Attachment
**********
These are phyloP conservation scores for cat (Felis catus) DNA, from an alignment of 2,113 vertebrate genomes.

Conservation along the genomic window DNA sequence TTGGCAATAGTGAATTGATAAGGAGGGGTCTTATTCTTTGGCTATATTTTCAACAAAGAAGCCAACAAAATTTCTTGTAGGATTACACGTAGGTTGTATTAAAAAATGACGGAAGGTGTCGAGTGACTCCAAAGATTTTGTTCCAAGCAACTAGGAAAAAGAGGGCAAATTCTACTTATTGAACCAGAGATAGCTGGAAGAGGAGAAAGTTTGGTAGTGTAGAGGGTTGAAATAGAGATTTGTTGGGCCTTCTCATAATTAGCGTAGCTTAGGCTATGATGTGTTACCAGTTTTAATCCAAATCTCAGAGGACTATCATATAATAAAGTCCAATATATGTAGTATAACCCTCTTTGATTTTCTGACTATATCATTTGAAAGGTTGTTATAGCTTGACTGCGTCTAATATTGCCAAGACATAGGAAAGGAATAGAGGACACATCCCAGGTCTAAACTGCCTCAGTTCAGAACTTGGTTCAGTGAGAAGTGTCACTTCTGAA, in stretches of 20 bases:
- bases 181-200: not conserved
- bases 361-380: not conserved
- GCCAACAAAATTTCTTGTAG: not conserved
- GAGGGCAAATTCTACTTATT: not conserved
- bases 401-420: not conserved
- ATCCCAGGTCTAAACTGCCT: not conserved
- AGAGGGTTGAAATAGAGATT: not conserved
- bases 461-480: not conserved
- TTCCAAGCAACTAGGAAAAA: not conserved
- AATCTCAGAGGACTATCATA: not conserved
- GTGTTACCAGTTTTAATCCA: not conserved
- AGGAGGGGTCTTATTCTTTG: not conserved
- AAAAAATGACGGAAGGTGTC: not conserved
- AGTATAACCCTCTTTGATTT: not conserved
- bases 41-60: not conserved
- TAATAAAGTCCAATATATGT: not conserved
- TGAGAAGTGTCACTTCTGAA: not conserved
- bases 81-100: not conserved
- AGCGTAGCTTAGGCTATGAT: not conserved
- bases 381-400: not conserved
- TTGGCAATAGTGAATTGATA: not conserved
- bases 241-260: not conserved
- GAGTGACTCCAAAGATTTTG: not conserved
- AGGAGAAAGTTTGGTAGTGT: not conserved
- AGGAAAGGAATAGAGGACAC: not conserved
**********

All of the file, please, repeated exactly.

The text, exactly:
These are phyloP conservation scores for cat (Felis catus) DNA, from an alignment of 2,113 vertebrate genomes.

Conservation along the genomic window DNA sequence TTGGCAATAGTGAATTGATAAGGAGGGGTCTTATTCTTTGGCTATATTTTCAACAAAGAAGCCAACAAAATTTCTTGTAGGATTACACGTAGGTTGTATTAAAAAATGACGGAAGGTGTCGAGTGACTCCAAAGATTTTGTTCCAAGCAACTAGGAAAAAGAGGGCAAATTCTACTTATTGAACCAGAGATAGCTGGAAGAGGAGAAAGTTTGGTAGTGTAGAGGGTTGAAATAGAGATTTGTTGGGCCTTCTCATAATTAGCGTAGCTTAGGCTATGATGTGTTACCAGTTTTAATCCAAATCTCAGAGGACTATCATATAATAAAGTCCAATATATGTAGTATAACCCTCTTTGATTTTCTGACTATATCATTTGAAAGGTTGTTATAGCTTGACTGCGTCTAATATTGCCAAGACATAGGAAAGGAATAGAGGACACATCCCAGGTCTAAACTGCCTCAGTTCAGAACTTGGTTCAGTGAGAAGTGTCACTTCTGAA, in stretches of 20 bases:
- bases 181-200: not conserved
- bases 361-380: not conserved
- GCCAACAAAATTTCTTGTAG: not conserved
- GAGGGCAAATTCTACTTATT: not conserved
- bases 401-420: not conserved
- ATCCCAGGTCTAAACTGCCT: not conserved
- AGAGGGTTGAAATAGAGATT: not conserved
- bases 461-480: not conserved
- TTCCAAGCAACTAGGAAAAA: not conserved
- AATCTCAGAGGACTATCATA: not conserved
- GTGTTACCAGTTTTAATCCA: not conserved
- AGGAGGGGTCTTATTCTTTG: not conserved
- AAAAAATGACGGAAGGTGTC: not conserved
- AGTATAACCCTCTTTGATTT: not conserved
- bases 41-60: not conserved
- TAATAAAGTCCAATATATGT: not conserved
- TGAGAAGTGTCACTTCTGAA: not conserved
- bases 81-100: not conserved
- AGCGTAGCTTAGGCTATGAT: not conserved
- bases 381-400: not conserved
- TTGGCAATAGTGAATTGATA: not conserved
- bases 241-260: not conserved
- GAGTGACTCCAAAGATTTTG: not conserved
- AGGAGAAAGTTTGGTAGTGT: not conserved
- AGGAAAGGAATAGAGGACAC: not conserved